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In bilingual elementary school, children learn English without losing heritage

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By Rosalie Murphy

“Hola!” calls a lanky African-American girl to her teacher when she arrives at Main Street Elementary School on a Monday morning. She has cornrows, a pink backpack and contagious enthusiasm for what is already her second language.

Jaylyn is in first grade and her second year of bilingual classes. Her family speaks English, but most of her neighbors are native or exclusive Spanish speakers. She already knew some Spanish before kindergarten.

“They do fine because of the community they live in,” said Lisette Montes, who teaches kindergarten. “The majority of kids are already bilingual.”

Bilingual classes were introduced to Main Street Elementary last year, replacing traditional Structured English Immersion programs. Those programs focused on transitional skills, while bilingual education focuses on developing Spanish and English simultaneously.

“A lot of parents don’t want their kids to learn Spanish,” said Mercedes Pineda, the school’s Bilingual Coordinator. “They say, no, we live in America, or no, I’ll teach them at home. And yes, you can teach them how to speak, but… there’s value in cognitively knowing and processing in those two languages.”

Pineda emigrated to South LA from El Salvador and learned English in an SEI program: Spanish-speaking students learned separately in Spanish, then later in English. To develop a second language (called L2 in linguistics) properly, a student must first understand and speak clearly in their native language, or L1.

“There’s a stigma to when you are the Spanish-dominant student in a bilingual program – you need this skill and you don’t have it,” said Eugenia Mora-Flores, an associate professor at the USC Rossier School of Education and native Spanish speaker. “[Parents] want their child to do well in this country and in their schools, and they don’t understand that bilingual programs use Spanish to further English teaching.”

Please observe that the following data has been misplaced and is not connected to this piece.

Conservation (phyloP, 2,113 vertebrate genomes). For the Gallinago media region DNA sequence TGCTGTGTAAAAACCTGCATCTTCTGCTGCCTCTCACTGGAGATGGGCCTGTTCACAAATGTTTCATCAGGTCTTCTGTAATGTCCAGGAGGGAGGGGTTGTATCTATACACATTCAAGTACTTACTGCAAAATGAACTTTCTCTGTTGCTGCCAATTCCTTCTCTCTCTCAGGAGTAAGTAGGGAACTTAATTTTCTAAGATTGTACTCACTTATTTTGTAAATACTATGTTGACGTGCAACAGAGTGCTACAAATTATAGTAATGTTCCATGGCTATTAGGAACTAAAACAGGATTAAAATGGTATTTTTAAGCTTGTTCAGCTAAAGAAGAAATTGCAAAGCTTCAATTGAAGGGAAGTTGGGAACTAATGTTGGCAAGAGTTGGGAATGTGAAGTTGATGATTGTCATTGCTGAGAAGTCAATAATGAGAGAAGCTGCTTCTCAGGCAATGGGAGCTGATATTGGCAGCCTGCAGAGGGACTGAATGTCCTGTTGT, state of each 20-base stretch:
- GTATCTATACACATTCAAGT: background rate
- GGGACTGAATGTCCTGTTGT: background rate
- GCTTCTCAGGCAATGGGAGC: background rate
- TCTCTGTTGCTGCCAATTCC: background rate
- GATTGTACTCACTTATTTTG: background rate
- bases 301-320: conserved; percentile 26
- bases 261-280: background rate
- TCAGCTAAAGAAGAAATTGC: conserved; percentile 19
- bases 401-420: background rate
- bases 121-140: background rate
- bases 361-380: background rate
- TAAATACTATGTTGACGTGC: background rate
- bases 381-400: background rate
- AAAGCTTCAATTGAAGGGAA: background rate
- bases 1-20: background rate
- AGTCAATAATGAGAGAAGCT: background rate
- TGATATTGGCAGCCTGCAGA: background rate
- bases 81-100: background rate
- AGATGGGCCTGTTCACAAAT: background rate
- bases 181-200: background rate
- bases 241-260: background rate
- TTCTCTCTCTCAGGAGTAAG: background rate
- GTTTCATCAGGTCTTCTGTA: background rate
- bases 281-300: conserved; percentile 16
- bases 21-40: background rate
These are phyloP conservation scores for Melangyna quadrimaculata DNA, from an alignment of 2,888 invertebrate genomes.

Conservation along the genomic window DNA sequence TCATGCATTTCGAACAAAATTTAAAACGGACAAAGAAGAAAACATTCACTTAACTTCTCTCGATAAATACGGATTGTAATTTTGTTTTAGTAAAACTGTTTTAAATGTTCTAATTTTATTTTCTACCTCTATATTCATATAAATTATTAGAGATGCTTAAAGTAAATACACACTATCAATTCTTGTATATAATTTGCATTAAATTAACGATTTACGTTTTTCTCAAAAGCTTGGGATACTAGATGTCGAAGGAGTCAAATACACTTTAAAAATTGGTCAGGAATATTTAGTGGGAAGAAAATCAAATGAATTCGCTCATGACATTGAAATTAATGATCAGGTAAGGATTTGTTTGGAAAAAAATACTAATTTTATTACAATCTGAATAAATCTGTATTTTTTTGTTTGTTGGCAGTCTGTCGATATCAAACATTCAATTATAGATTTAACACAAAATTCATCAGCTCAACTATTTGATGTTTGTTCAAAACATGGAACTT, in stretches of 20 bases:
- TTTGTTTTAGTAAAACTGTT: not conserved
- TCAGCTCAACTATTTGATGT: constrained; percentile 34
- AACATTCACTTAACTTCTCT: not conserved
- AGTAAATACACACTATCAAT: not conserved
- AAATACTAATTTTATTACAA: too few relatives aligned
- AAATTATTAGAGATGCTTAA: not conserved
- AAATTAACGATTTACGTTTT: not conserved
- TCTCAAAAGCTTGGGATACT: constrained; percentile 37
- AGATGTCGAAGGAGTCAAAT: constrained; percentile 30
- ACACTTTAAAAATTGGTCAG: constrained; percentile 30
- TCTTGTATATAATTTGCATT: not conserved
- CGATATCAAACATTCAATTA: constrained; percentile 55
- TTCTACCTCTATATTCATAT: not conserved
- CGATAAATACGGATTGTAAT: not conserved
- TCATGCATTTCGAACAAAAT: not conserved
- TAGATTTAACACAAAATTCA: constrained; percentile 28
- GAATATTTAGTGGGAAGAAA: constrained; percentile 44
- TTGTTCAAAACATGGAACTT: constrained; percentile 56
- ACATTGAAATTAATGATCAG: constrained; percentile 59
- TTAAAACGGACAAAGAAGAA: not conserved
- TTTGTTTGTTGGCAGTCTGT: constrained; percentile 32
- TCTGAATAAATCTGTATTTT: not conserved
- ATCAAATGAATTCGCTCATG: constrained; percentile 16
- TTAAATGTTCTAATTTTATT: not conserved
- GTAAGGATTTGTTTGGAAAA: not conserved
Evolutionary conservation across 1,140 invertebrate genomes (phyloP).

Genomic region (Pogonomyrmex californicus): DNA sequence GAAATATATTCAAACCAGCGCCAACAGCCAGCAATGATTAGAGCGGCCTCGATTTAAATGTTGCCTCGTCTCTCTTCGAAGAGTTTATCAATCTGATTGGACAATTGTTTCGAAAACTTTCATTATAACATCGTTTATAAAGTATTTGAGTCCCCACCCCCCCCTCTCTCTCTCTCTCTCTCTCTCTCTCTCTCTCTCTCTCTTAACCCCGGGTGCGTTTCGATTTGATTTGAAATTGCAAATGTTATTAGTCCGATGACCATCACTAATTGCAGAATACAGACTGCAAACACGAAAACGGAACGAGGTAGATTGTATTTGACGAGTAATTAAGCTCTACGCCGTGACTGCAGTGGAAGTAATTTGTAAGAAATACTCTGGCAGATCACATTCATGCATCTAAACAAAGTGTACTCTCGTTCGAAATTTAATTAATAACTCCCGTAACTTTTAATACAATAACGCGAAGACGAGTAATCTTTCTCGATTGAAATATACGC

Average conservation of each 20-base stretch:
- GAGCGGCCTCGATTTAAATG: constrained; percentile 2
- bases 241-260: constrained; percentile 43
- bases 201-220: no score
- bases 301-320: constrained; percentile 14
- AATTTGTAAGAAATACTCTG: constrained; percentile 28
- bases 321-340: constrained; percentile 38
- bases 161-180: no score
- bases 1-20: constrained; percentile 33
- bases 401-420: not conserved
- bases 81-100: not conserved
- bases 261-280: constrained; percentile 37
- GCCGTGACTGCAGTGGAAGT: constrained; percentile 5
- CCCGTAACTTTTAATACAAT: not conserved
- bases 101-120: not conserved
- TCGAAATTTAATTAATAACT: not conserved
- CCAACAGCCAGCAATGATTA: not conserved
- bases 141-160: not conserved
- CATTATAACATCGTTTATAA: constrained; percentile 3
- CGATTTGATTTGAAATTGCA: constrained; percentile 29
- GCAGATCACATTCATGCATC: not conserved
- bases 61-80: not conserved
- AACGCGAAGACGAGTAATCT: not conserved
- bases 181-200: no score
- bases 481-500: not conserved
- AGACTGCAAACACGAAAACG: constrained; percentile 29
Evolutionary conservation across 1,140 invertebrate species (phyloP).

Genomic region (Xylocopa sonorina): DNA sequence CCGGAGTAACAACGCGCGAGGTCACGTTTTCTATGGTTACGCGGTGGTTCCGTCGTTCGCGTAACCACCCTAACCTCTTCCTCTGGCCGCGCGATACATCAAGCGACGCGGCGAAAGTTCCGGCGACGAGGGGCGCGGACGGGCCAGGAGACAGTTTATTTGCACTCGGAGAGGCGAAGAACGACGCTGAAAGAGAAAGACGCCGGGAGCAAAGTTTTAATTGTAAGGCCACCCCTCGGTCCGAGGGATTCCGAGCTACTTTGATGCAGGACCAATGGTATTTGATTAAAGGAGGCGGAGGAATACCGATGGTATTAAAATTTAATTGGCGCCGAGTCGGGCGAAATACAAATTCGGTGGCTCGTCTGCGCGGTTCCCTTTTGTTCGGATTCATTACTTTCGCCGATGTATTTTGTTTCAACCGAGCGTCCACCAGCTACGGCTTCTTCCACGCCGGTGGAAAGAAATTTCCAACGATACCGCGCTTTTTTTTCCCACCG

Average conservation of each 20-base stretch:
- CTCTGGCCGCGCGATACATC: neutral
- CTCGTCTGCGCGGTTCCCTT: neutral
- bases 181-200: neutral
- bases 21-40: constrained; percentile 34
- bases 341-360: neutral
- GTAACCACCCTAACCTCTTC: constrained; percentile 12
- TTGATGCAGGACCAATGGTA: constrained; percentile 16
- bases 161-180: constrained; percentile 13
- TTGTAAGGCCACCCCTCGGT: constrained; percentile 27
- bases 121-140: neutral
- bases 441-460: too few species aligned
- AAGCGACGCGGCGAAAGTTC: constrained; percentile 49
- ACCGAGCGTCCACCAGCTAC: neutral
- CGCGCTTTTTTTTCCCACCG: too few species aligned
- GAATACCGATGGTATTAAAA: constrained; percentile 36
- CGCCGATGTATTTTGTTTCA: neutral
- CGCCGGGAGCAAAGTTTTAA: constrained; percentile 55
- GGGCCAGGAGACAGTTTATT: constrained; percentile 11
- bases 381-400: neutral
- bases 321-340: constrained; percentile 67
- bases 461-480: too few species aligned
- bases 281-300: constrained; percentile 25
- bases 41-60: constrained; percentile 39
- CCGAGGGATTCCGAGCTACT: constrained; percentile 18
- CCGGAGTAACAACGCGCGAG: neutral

Even in districts like LAUSD, where 41 percent of students are English learners, immersion programs are politically popular. They emphasize English acquisition, not Spanish development. For advocates with organizations like English First, teaching students in other languages destroys the purpose of a single national language. And for immigrant parents, English gives students access to economic and political power.

“People are still fighting an old battle. But the world has moved on,” said Fransisca Sanchez, another native Spanish speaker and president-elect of the California Association for Bilingual Education. “In many, many countries, students are routinely becoming high-level multilinguals in five or six languages.”

Plus, a vast majority of recent studies say multilingualism enhances cognition. While students’ test scores lag a little around third grade—the critical year for forming vocabulary and syntax skill—by fifth or sixth grade, even their math and science scores increase.

“Native English speakers outperform their native English-speaking peers who haven’t been in the [bilingual] program, even in areas like mathematics,”Sanchez said. These students are “elite bilinguals”—they may not need to learn a second language, but they choose to, instead of exclusively speaking English. “For people who are really serious about wanting to accelerate learning and achievement, well, dual-language programs have proven their success.”